Swift Is Fast Now

Today, I update the Xcode 6 Beta 3 and retest the bubble sort that I wrote yesterday. In Beta 3, bubble sort is done in 11 miliseconds in Debug Mode. Before it done in 14 miliseconds. After that I changed to the Release Mode and run it. It done in the 0.15 miliseconds. Yes, this time swift is faster than Objective-C now. In objective-C , it done in 0.28 miliseconds.

Swift Programming Language book has been updated and you need to update it.

Changes in Xcode 6 beta 3 for Swift are

  • Array in Swift has been completely redesigned to have full value semantics like Dictionary and String have always had in Swift. This resolves various mutability problems – now a ‘let’ array is completely immutable, and a ‘var’ array is completely mutable – composes properly with Dictionary and String, and solves other deeper problems. Value semantics may be surprising if you are used to NSArray or C arrays: a copy of the array now produces a full and independent copy of all of the elements using an efficient lazy copy implementation. This is a major change for Array, and there are still some performance issues to be addressed. Please see the Swift Programming Language for more information. (17192555)!
  • The Array and Dictionary “sugar” syntax has been redesigned: You now declare arrays as [Int] instead of as Int[], as shorthand for Array. The old syntax made sense when arrays had semantics closer to C arrays, but would be misleading with the new value semantics approach. Along with this, Dictionary syntax has improved so that [Key:Value] is treated as sugar for Dictionary. Both of these are now consistent with each other and with the literal syntax used to build an array or dictionary. Please see the Swift Programming Language for more information.!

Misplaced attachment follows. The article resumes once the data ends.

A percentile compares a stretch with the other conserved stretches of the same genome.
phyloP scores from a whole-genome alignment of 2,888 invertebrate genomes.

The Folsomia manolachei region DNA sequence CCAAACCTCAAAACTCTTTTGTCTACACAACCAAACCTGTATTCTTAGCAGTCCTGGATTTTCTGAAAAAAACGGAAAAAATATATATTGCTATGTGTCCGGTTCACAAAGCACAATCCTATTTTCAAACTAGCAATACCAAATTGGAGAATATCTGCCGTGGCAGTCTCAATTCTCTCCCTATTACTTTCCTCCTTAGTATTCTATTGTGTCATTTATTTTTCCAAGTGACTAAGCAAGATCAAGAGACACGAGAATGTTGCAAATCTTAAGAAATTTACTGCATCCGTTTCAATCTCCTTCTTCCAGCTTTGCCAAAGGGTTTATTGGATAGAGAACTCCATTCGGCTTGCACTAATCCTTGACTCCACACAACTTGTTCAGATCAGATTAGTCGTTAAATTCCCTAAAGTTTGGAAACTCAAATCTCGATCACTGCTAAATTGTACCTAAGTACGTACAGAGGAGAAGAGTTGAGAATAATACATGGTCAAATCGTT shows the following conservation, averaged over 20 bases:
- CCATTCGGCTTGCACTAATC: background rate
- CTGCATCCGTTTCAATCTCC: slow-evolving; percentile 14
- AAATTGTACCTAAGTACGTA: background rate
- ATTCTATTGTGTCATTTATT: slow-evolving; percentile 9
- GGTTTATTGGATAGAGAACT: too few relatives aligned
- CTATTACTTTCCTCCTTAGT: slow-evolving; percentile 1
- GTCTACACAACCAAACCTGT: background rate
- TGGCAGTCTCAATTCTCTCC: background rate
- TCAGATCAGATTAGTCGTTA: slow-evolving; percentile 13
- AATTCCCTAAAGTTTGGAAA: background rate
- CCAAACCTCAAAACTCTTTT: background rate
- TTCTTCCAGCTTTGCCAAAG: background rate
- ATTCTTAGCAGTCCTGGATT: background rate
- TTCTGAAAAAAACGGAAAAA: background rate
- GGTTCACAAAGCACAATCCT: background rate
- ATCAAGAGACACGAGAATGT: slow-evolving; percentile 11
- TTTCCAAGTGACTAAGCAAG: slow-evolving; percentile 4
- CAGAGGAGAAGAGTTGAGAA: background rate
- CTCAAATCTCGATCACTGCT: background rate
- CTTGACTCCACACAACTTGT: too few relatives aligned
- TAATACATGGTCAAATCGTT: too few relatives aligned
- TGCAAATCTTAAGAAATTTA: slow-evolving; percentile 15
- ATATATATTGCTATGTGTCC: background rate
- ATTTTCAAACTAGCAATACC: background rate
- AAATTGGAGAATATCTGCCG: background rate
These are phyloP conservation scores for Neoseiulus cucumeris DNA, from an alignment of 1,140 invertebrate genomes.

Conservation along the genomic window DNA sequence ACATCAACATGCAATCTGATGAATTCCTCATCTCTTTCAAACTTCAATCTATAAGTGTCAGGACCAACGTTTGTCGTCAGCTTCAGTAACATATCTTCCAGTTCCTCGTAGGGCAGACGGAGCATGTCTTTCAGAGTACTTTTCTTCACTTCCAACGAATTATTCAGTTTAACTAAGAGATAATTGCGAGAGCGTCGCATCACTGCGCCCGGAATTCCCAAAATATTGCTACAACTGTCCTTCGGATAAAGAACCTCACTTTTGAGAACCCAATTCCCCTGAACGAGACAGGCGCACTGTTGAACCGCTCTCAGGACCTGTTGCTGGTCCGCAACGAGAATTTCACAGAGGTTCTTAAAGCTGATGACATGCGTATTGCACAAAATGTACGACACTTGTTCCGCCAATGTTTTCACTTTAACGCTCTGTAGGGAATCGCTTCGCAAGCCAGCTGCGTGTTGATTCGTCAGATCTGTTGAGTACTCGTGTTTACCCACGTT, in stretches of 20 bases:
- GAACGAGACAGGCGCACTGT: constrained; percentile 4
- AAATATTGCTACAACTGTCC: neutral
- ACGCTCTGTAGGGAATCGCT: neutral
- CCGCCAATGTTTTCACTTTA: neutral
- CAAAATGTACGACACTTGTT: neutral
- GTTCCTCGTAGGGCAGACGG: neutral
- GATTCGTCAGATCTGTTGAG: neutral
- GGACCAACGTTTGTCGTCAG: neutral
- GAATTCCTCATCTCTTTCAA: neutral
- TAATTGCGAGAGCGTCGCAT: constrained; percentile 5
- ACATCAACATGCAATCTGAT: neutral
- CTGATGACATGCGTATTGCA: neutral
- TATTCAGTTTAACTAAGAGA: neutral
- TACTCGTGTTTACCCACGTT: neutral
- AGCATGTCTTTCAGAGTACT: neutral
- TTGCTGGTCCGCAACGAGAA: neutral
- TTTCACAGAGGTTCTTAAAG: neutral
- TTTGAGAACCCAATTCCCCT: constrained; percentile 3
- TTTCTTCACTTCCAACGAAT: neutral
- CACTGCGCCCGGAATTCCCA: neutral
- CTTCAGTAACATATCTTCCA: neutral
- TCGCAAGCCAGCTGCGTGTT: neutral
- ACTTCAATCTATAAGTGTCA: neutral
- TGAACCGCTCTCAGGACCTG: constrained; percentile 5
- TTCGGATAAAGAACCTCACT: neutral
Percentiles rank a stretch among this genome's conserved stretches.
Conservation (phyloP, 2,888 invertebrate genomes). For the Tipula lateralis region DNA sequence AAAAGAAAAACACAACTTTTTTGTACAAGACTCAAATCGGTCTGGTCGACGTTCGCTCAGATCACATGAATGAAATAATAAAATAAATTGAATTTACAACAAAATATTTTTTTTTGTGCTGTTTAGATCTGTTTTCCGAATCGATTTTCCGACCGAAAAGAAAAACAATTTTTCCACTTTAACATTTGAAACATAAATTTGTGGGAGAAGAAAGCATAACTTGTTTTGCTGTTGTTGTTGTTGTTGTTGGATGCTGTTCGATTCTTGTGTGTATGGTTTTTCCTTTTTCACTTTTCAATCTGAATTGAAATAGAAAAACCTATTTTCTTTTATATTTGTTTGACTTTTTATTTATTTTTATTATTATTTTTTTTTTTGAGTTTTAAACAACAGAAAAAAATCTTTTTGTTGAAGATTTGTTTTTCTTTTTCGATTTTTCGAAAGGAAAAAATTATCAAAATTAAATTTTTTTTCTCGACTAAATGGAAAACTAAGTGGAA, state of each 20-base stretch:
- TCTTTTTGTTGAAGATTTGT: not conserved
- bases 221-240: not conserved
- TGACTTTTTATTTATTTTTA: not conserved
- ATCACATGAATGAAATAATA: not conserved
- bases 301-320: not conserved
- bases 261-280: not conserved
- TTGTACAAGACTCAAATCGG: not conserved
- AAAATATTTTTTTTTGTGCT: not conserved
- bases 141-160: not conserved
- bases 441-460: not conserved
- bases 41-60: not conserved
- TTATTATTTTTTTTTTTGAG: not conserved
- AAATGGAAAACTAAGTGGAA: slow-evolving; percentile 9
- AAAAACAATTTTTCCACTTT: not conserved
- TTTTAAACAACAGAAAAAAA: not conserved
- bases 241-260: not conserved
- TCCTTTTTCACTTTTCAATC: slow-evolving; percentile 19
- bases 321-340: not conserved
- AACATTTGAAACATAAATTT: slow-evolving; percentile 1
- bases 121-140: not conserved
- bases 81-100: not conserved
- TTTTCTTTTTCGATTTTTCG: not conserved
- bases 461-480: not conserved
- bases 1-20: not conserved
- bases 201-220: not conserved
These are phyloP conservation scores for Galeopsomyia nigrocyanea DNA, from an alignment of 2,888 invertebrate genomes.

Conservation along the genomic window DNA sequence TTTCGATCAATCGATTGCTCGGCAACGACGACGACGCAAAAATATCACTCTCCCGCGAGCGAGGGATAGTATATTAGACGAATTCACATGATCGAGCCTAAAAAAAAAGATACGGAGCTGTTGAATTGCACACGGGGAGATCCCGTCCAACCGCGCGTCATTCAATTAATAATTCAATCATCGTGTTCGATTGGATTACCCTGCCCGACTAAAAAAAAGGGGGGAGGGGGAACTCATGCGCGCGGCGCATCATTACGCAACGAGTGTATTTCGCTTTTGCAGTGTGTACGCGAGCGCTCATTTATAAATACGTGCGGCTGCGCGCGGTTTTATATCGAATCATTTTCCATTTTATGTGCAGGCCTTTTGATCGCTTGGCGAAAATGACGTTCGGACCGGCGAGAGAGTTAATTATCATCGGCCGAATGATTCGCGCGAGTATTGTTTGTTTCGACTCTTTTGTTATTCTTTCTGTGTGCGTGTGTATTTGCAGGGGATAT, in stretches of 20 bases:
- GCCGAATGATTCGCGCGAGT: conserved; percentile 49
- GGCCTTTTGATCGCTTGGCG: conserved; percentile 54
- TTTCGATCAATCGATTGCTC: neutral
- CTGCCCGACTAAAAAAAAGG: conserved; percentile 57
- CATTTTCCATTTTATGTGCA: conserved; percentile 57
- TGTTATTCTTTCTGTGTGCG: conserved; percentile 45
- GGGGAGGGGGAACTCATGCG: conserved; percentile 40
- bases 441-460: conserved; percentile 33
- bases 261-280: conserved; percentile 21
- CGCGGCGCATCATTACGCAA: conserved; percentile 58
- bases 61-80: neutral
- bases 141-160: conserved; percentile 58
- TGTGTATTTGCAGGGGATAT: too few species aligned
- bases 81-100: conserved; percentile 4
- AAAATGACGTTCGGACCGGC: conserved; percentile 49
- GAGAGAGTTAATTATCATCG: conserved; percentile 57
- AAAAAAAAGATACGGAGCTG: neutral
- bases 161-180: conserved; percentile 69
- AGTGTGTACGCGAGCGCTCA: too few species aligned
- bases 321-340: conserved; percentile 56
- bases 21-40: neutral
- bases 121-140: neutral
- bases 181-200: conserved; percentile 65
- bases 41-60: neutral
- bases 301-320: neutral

• NSDictionary* is now imported from Objective-C APIs as [NSObject : AnyObject]. (16870626)!
  • The half-closed range operator has been changed from .. to ..< to reduce confusion and ambiguity. Now the two range operators are ..< and … for half-closed and closed ranges, respectively (17203527).!
  • nil is now a literal in the language, not a global constant of _Nil type. This change resolved a number of problems with nil; e.g. nil in a collection, nil converting to Any, etc. Types can now indicate that they are nil compatible by conforming to the NilLiteralConvertible protocol. (16951729)!
  • APIs imported from C no longer use type aliases like CInt or CFloat, which obfuscated the underlying type. They are now imported as Int32 and Float, etc.!
  • APIs imported from C that use C pointers are now imported with a much simpler API type structure which is more predictable, preserves const mutability in more cases, and preserves __autoreleased pointer information. Now you will see UnsafePointer, ConstUnsafePointer, AutoreleasingUnsafePointer, etc. Function pointers are also imported now, and can be referenced and passed around. However, you cannot call a C function pointer or convert a closure to C function pointer type.!

You can read more at here

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